The belt (or ranking) system is one way of recognizing a student’s experience and accomplishment throughout their training in the martial arts. There is a long history of the development of our belt system. At Full Circle Martial Arts, the belt system in use was greatly influenced by Jigoro Kano, founder of judo, and originator of a similar ranking system. Many articles can be found in text books and on the web for a more thorough historical perspective.
Kyu, a Japanese term, is used to denote beginner grade. Each grade has a correlating number and belt color. While the grade and color are not fixed, most schools implement a similar system. The system counts down from 10 kyu (white belt) to 1 kyu (brown belt with black stripe). After that a student reaches dan or black belt ranking, and the system counts up.
New students begin at the level of white belt (10 kyu). Students are expected to progress at a pace commensurate with their ability and desire, and in general will take a grading exam every three months. During those three months, class attendance is monitored and students are expected to attend a minimum of 24 classes. Intermediate awards for children students in the form of colored stripes are added to their belts as they progress. These stripes are “earned” for reaching a proficiency level acceptable to the instructors. These proficiencies include a white stripe for basics, blue stripe for kata (forms) practice, and red stripe for sparring drills.
A new student having completed three months training, met the attendance requirements, and in the case of children earned their stripes, will be invited to test. Upon a successful grading with the rest of the class in a formal setting, the student is awarded their next rank. This includes a new belt and a certificate with their grade. This process continues all the way through purple belt, where the guidelines increase to 6 months and 48 classes. The additional time between testing is necessary to prepare the students for advanced ranks and ultimately their black belt rank.
- White belt (10 kyu)
- Yellow (9/9b kyu)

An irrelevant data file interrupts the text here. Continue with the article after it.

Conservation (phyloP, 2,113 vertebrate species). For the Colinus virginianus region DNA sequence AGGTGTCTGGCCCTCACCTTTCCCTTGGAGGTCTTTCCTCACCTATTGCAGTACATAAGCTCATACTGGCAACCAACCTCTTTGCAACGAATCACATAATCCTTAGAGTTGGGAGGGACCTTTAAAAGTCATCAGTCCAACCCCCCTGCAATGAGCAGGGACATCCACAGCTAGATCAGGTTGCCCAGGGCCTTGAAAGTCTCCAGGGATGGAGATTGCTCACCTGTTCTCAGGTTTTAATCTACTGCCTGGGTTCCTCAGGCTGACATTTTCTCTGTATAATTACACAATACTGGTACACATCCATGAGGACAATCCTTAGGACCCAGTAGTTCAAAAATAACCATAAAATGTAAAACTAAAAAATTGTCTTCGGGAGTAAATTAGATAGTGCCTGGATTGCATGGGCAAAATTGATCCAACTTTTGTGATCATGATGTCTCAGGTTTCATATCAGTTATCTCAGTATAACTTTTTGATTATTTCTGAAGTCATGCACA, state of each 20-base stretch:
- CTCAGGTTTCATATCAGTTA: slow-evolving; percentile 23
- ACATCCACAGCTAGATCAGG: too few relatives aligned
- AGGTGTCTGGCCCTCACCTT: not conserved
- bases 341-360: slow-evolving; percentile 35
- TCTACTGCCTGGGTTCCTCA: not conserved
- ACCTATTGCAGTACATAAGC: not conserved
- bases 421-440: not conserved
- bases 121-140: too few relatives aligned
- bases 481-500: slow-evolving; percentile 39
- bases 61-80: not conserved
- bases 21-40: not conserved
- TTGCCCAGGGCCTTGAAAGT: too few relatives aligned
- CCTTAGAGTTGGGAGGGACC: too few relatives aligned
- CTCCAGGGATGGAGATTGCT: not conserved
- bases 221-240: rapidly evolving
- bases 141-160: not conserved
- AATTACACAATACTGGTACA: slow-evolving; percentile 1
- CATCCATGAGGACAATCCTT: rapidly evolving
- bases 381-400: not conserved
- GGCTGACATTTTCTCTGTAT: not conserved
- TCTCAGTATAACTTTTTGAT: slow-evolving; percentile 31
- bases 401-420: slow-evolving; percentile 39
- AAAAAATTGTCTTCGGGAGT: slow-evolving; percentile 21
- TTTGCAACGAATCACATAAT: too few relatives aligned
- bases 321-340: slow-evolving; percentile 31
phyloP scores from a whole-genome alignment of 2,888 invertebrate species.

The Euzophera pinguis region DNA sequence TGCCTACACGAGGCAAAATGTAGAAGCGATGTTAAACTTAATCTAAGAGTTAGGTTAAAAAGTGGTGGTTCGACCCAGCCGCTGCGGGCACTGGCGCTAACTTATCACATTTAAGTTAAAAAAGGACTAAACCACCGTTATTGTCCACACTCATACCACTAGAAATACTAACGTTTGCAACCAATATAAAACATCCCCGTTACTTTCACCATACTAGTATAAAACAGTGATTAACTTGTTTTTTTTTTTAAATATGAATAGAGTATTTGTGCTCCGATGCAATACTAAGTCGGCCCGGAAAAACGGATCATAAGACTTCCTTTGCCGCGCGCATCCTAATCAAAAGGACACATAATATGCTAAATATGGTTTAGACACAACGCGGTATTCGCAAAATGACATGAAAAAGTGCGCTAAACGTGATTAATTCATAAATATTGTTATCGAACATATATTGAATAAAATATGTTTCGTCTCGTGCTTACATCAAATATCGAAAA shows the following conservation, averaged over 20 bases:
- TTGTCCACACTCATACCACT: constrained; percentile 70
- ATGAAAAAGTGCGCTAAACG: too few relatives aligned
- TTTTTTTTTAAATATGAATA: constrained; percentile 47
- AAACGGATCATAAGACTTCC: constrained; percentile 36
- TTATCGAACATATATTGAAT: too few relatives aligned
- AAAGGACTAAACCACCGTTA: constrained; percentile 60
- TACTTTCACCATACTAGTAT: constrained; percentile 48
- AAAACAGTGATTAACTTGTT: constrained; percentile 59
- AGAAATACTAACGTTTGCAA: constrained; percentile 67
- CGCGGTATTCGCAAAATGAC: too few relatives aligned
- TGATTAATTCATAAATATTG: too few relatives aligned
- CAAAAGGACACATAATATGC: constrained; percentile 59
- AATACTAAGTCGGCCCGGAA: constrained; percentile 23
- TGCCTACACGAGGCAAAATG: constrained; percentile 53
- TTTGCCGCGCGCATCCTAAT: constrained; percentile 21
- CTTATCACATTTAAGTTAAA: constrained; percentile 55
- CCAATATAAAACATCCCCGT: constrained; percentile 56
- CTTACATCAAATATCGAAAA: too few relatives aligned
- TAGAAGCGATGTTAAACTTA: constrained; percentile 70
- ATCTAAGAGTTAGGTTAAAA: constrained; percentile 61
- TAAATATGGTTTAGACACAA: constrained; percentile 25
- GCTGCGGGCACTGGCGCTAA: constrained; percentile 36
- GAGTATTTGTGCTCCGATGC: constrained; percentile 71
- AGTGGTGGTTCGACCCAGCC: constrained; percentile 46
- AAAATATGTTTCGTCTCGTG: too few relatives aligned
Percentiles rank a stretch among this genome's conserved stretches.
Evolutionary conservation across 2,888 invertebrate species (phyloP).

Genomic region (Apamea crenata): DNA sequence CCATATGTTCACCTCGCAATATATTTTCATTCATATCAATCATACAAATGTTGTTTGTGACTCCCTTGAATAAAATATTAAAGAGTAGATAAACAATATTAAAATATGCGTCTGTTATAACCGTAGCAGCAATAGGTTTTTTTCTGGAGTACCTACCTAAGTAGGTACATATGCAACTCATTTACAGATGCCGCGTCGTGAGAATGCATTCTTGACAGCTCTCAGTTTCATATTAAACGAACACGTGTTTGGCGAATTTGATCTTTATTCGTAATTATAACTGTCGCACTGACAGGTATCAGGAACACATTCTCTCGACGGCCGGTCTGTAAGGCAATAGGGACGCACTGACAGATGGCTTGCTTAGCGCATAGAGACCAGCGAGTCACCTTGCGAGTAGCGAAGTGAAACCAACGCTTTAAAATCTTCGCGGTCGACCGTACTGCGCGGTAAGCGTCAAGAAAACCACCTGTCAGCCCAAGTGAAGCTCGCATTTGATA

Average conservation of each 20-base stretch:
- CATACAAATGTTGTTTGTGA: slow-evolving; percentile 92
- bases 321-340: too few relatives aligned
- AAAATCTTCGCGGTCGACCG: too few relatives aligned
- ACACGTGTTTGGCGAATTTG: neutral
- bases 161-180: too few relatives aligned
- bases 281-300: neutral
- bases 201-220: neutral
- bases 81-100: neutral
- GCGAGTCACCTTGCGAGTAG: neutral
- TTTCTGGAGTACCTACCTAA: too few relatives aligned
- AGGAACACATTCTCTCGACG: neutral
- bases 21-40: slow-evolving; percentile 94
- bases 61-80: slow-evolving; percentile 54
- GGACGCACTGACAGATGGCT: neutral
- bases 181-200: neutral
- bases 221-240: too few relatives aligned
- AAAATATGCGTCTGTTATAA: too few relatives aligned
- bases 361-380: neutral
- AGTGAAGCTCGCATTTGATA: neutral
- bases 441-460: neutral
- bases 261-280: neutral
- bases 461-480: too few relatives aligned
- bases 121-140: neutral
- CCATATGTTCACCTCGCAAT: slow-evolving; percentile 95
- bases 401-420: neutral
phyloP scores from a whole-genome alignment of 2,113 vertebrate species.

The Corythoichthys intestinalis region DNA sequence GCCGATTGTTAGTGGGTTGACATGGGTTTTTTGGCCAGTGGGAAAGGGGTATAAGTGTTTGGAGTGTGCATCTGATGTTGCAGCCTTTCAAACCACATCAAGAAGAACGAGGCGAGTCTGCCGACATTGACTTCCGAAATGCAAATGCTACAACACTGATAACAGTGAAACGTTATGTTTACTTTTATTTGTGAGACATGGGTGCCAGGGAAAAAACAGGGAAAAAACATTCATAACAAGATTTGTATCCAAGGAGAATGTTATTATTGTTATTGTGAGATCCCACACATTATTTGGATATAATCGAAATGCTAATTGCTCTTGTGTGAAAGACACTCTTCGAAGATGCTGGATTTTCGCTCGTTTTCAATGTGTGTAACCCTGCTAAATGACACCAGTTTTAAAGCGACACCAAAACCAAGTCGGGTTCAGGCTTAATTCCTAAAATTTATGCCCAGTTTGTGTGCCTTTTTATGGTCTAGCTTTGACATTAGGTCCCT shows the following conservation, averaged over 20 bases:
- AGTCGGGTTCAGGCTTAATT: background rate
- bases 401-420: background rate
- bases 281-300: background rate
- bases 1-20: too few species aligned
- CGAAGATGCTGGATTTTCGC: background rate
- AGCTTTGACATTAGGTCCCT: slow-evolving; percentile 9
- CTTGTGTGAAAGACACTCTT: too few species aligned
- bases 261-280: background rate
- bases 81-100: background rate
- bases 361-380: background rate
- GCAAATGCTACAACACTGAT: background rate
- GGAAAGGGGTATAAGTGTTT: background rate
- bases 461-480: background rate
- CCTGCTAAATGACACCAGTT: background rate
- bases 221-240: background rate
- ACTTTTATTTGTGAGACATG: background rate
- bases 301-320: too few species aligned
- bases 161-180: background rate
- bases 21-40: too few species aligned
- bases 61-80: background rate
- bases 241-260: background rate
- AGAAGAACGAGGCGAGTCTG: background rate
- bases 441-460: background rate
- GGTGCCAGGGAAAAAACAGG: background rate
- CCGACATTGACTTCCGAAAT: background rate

- Yellow w/Black Stripe (8/8b kyu)
- Orange (7/7b kyu)
- Green (6/6b kyu)
- Purple (5/5b kyu)
- Purple w/Black Stripe (4/4b kyu)
- Brown w/White Stripe (3/3b kyu)
- Brown (2/2b kyu)
- Brown w/Black Stripe (1/1b kyu)
- Black Belt (first dan)
After a student achieves 1st kyu rank (brown belt with black stripe), that student has earned the right to test for their black belt rank. Black belt ranks are denoted by the term dan, and similar to the term kyu, means grade or stage of development. Black belt rank is counted in ascending order. A new black belt is a first dan. This is synonymous with the term first degree black belt. The next rank a student could attain would be second dan, or second degree black belt, etc.
Attaining a black belt is a significant plateau. A typical student can reach this milestone in 4 to 6 years, depending on their commitment to the training, ability and time off. Although karate is not a team sport, it is virtually impossible for any student to reach the black belt level without constantly training in the company of others. Those who achieve the milestone develop a bond with their fellow students and the instructors akin to a band of brothers. This bond helps motivate and invigorate each persons development as there will surely be obstacles to overcome during the training process. While many on the outside see the black belt as the end of the journey in martial arts, those who practice and study come to realize that this is just the beginning.
At Full Circle Martial Arts we recognize ten Dan levels. The ten Dan levels are awarded in the following order starting from the lowest rank, Sho Dan (1st Dan) and going to the highest rank Ju Dan (10th Dan):
Ni Dan or 2nd Dan
San Dan or 3rd Dan
Yon Dan or 4th Dan
Go Dan or 5th Dan
Schichi Dan or 7th Dan
Hachi Dan or 8th Dan
Ku Dan or 9th Dan
Ju Dan or 10th Dan
Training and time in grade requirements for progressing through the ranks is generally 2 years to qualify to move to 2nd dan from 1st dan, 3 additional years to 3rd dan from 2nd dan, and so on.
Students grading up through 5th dan rank require a physical component as part of their exam. Students achieving these levels are often some of the most highly skilled in the dojo as they are in their physical prime. Ranks beyond 5th dan may be awarded without the need for a physical element to the exam as determined by the association’s governing body. In lieu of the physical component, a student’s commitment to the school, teaching others, growth of the organization, martial arts related research and other factors are considered.
Full Circle Martial Arts’ name was chosen in some part based on the experiences of it’s most senior members and instructors. Upon reflection, we started out wearing a white belt. Through much hard work and sweat, we rose up through the ten kyu (color belt) ranks ultimately passing our grading; we are “black belt” at last. A new process begins, as we wear this belt for the remainder of our martial arts career. After countless trainings and years passed, our belts stained with sweat and blood, tied and untied a countless number of times, we look down and notice that all the black coloring has ultimately worn off. Our belt is now white again. We have come full circle, and are best prepared to share our experiences with others. These are the sensei, or the “One’s that go before you”, at Full Circle Martial Arts.